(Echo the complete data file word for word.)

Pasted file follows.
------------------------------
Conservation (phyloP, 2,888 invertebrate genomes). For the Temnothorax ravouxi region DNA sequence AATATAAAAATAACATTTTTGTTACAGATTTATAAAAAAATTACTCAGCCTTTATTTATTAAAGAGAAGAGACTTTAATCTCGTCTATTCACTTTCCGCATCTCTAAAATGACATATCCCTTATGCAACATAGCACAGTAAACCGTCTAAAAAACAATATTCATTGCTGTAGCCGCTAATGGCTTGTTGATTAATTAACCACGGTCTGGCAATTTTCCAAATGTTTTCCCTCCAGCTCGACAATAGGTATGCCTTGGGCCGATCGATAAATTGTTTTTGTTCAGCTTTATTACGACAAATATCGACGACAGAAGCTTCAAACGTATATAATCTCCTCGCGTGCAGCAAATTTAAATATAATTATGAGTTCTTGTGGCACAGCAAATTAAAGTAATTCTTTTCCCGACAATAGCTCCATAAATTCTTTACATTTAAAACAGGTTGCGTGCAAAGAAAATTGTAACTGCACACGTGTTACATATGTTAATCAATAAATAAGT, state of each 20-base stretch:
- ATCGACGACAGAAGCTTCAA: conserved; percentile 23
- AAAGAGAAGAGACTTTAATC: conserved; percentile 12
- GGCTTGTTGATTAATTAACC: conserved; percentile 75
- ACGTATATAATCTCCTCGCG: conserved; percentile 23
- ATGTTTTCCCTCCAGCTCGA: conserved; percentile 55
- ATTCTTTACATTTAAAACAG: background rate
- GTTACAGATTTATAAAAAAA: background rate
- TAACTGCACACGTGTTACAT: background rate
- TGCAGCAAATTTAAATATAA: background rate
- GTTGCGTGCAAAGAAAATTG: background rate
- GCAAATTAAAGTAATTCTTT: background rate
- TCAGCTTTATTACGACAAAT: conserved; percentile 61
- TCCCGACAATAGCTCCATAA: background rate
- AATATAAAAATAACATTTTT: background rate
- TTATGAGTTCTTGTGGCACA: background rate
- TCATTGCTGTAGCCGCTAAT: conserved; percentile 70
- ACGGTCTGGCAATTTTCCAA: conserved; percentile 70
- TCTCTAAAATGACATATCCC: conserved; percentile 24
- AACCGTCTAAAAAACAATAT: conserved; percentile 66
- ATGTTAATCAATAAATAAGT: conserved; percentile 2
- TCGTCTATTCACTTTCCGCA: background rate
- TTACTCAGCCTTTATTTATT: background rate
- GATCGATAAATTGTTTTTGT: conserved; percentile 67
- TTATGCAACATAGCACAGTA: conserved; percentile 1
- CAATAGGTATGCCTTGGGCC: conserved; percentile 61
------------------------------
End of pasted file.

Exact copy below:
Conservation (phyloP, 2,888 invertebrate genomes). For the Temnothorax ravouxi region DNA sequence AATATAAAAATAACATTTTTGTTACAGATTTATAAAAAAATTACTCAGCCTTTATTTATTAAAGAGAAGAGACTTTAATCTCGTCTATTCACTTTCCGCATCTCTAAAATGACATATCCCTTATGCAACATAGCACAGTAAACCGTCTAAAAAACAATATTCATTGCTGTAGCCGCTAATGGCTTGTTGATTAATTAACCACGGTCTGGCAATTTTCCAAATGTTTTCCCTCCAGCTCGACAATAGGTATGCCTTGGGCCGATCGATAAATTGTTTTTGTTCAGCTTTATTACGACAAATATCGACGACAGAAGCTTCAAACGTATATAATCTCCTCGCGTGCAGCAAATTTAAATATAATTATGAGTTCTTGTGGCACAGCAAATTAAAGTAATTCTTTTCCCGACAATAGCTCCATAAATTCTTTACATTTAAAACAGGTTGCGTGCAAAGAAAATTGTAACTGCACACGTGTTACATATGTTAATCAATAAATAAGT, state of each 20-base stretch:
- ATCGACGACAGAAGCTTCAA: conserved; percentile 23
- AAAGAGAAGAGACTTTAATC: conserved; percentile 12
- GGCTTGTTGATTAATTAACC: conserved; percentile 75
- ACGTATATAATCTCCTCGCG: conserved; percentile 23
- ATGTTTTCCCTCCAGCTCGA: conserved; percentile 55
- ATTCTTTACATTTAAAACAG: background rate
- GTTACAGATTTATAAAAAAA: background rate
- TAACTGCACACGTGTTACAT: background rate
- TGCAGCAAATTTAAATATAA: background rate
- GTTGCGTGCAAAGAAAATTG: background rate
- GCAAATTAAAGTAATTCTTT: background rate
- TCAGCTTTATTACGACAAAT: conserved; percentile 61
- TCCCGACAATAGCTCCATAA: background rate
- AATATAAAAATAACATTTTT: background rate
- TTATGAGTTCTTGTGGCACA: background rate
- TCATTGCTGTAGCCGCTAAT: conserved; percentile 70
- ACGGTCTGGCAATTTTCCAA: conserved; percentile 70
- TCTCTAAAATGACATATCCC: conserved; percentile 24
- AACCGTCTAAAAAACAATAT: conserved; percentile 66
- ATGTTAATCAATAAATAAGT: conserved; percentile 2
- TCGTCTATTCACTTTCCGCA: background rate
- TTACTCAGCCTTTATTTATT: background rate
- GATCGATAAATTGTTTTTGT: conserved; percentile 67
- TTATGCAACATAGCACAGTA: conserved; percentile 1
- CAATAGGTATGCCTTGGGCC: conserved; percentile 61